“On Thursday night, when same-sex marriage in New York State was teetering on a razor’s edge, President Obama had a perfect opportunity to show the results of his supposed evolution on gay marriage.
“Unfortunately, he did not take it, keeping his own views in the shadows. The next night the Republican-led New York State Senate, of all places, proved itself more forward-thinking than the president on one of the last great civil-rights debates in this nation’s history.”
I experience the Times editors’ exasperation in the first-person. Yet you don’t need to support same-sex marriage to experience a little cognitive dissonance at seeing a liberal president sit out the political battle in New York. It’s not as if Obama has any trouble poking his nose in state and local politics when liberal values are stake. He didn’t hesitate to speak his mind about the mistreatment of public employee unions in Wisconsin this winter or the treatment his friend Skip Gates received at the hands of the Cambridge police.
We nearly all presume that, in his heart of hearts, Obama supports same-sex marriage but is afraid to say so because it will hurt him in socially conservative swing states like Ohio and Pennsylvania. His reticence may have been an understandable and forgivable concession to political realities when the prospect of democratically enacted same-sex marriage was remote. But it's looking more and more like political cowardice in light of developments in New York, Washington, D.C., etc. in many people’s eyes. I’ll bet even a lot of people who oppose same-sex marriage see Obama standing aside while his views "evolve" as a symptom of a political character defect.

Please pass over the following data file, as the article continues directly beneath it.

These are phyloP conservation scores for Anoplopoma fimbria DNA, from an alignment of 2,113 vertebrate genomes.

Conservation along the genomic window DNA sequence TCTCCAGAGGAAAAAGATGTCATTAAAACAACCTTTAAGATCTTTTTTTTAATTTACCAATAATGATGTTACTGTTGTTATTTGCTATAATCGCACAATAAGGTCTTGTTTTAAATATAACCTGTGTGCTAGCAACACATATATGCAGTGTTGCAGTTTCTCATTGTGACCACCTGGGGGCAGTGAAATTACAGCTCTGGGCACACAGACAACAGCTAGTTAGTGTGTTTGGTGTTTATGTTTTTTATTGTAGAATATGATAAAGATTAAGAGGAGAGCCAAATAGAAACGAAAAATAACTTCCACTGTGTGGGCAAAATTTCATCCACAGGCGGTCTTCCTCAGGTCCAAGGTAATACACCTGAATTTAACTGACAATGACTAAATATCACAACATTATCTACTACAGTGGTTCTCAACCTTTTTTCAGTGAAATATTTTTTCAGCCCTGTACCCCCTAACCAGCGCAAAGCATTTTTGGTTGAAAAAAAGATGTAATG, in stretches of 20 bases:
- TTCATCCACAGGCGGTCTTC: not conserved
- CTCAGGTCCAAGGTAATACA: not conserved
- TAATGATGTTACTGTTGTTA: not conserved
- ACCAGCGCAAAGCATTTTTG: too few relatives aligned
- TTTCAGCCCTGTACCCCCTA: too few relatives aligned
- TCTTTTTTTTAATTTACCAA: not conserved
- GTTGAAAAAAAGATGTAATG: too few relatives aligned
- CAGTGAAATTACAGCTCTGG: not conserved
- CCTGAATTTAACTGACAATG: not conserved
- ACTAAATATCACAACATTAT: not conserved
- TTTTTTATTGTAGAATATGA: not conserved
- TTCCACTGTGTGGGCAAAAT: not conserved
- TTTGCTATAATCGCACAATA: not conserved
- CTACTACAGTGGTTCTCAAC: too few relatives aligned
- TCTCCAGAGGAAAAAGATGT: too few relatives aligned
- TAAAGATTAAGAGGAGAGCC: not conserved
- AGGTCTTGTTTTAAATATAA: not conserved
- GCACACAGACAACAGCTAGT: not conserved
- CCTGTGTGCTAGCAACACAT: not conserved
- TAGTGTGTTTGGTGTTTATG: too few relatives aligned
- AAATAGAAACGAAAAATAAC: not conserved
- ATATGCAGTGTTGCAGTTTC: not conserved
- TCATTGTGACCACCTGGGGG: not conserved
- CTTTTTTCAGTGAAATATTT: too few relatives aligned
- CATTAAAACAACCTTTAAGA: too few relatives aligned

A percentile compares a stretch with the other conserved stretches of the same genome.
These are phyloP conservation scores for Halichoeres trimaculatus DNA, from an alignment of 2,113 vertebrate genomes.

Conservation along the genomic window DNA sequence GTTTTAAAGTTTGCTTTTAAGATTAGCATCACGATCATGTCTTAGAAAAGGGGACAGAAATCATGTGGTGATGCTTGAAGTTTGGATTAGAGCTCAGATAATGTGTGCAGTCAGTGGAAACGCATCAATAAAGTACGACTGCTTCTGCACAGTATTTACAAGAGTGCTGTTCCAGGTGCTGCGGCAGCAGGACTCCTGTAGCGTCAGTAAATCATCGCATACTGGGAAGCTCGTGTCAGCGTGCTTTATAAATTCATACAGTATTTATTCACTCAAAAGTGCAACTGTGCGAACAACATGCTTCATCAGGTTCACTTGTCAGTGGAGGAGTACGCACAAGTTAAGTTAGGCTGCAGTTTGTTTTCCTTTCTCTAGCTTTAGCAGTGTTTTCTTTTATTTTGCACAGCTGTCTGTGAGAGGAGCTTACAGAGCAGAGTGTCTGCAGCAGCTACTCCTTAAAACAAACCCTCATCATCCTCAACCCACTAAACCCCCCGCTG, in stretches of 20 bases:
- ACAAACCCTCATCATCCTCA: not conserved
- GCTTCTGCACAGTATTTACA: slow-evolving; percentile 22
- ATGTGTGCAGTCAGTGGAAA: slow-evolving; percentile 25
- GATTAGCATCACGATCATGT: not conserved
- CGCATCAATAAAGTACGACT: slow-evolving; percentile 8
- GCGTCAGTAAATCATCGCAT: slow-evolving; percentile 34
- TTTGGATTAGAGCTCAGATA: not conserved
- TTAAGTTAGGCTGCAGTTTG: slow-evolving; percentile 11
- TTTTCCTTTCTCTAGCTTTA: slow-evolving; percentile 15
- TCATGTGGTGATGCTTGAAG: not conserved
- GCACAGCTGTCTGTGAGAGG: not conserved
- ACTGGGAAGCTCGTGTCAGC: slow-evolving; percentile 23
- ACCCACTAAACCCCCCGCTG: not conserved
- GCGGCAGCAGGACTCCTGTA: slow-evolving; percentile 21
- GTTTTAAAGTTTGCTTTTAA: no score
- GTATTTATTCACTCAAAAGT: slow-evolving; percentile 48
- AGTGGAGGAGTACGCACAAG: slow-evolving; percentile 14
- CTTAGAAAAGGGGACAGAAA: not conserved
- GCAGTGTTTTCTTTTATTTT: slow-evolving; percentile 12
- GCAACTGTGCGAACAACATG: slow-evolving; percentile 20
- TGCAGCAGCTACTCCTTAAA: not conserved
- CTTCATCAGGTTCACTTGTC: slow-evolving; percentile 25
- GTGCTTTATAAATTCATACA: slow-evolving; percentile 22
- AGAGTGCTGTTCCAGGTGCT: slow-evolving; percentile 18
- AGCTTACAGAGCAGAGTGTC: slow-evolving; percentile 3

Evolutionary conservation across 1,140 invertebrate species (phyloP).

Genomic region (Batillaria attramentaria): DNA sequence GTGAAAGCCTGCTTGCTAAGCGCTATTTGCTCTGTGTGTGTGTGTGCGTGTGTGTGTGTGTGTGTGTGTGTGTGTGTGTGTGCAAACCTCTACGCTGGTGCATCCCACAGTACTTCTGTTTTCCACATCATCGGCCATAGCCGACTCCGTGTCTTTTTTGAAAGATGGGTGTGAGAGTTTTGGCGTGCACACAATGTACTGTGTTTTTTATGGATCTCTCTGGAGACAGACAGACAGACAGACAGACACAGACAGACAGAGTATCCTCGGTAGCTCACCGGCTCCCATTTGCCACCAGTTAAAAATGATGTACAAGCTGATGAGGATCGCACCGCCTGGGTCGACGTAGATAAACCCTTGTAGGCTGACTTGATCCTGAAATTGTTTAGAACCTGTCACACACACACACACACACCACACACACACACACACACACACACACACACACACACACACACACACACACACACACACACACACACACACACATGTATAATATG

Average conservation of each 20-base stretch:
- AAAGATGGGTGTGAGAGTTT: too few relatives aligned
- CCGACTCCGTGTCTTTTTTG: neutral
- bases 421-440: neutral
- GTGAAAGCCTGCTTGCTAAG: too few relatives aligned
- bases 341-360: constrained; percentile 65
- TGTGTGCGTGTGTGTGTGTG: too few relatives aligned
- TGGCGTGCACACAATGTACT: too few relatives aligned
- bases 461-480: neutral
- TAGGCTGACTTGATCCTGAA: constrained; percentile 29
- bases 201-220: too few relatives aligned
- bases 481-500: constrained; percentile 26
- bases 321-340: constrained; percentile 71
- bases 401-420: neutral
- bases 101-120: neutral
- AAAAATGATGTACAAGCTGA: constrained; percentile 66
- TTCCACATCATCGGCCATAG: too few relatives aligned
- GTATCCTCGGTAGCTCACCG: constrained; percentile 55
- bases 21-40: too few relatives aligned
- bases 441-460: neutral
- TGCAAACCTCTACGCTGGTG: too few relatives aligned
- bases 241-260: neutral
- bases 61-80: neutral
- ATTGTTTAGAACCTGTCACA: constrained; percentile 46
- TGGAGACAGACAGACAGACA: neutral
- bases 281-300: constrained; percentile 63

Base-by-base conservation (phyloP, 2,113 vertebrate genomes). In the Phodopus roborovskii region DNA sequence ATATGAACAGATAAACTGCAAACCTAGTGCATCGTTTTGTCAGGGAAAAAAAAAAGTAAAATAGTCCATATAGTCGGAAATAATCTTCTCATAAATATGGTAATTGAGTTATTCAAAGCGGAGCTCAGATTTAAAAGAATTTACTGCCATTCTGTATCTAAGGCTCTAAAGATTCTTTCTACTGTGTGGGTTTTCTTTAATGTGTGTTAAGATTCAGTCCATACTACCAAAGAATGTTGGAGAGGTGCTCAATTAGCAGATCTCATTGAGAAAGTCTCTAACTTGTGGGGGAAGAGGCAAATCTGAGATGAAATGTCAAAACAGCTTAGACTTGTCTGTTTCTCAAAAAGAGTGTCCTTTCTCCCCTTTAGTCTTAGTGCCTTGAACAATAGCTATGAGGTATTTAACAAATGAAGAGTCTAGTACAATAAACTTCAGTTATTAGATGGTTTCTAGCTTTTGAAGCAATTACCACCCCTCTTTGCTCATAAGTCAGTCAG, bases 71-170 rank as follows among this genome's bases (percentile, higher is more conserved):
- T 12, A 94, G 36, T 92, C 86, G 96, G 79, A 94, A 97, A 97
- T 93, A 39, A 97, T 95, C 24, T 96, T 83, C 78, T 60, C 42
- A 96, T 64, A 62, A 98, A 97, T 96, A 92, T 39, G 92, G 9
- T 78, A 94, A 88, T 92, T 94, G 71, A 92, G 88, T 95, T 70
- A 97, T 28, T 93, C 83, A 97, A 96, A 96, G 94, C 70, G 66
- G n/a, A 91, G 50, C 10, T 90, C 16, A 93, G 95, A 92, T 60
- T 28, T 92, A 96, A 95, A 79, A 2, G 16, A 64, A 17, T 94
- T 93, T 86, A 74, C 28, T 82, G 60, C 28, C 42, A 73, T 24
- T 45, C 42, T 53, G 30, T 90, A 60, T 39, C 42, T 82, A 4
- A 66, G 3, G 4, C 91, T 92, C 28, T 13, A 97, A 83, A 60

That’s an ideological reflex felt across the political spectrum that dates from the 1960s, when Lyndon Johnson presided over the dismantlement of southern apartheid. In the process, he and liberals in Congress and the Supreme Court changed the face of American federalism by bringing not only discriminatory state action covered by the Fourteenth Amendment’s plain language, but discriminatory acts by private parties within the purview of the federal government under the Civil Rights Act of 1964.
Under the circumstances, that was the only way civil rights were going to be secured in the south. Being effectively disenfranchised, African-Americans had no chance to vindicate their rights in state politics through the normal democratic practice of coalition-building. The federal government had to take it upon itself not only to outlaw private discrimination, but to democratize the government of southern states with bills like the 1965 Voting Rights Act. That couldn’t have happened without the determined leadership of a liberal president. We've gotten into the habit of expecting all liberal presidents to lead from the front when it comes to any issue implicating a liberal view of civil rights.
Yet the politics of same-sex marriage and other modern civil rights issues aren’t much like the politics of Jim Crow. There are no quasi-structural impediments to vindicating gay and lesbian rights rights at the state and local level--indeed, what structural impediments there are incapacitate the federal government (e.g., the Senate filibuster). Most of the difference between Andrew Cuomo and Obama is explained less by differences of ideological integrity than by the fact that they’re both democratic politicians. Andrew Cuomo isn’t any more of an ideological purist than Obama, he’s just another elected executive answering to a more socially liberal electorate.
Maybe it's time we adjusted our expectations of Democratic presidents to the realities of American federalism.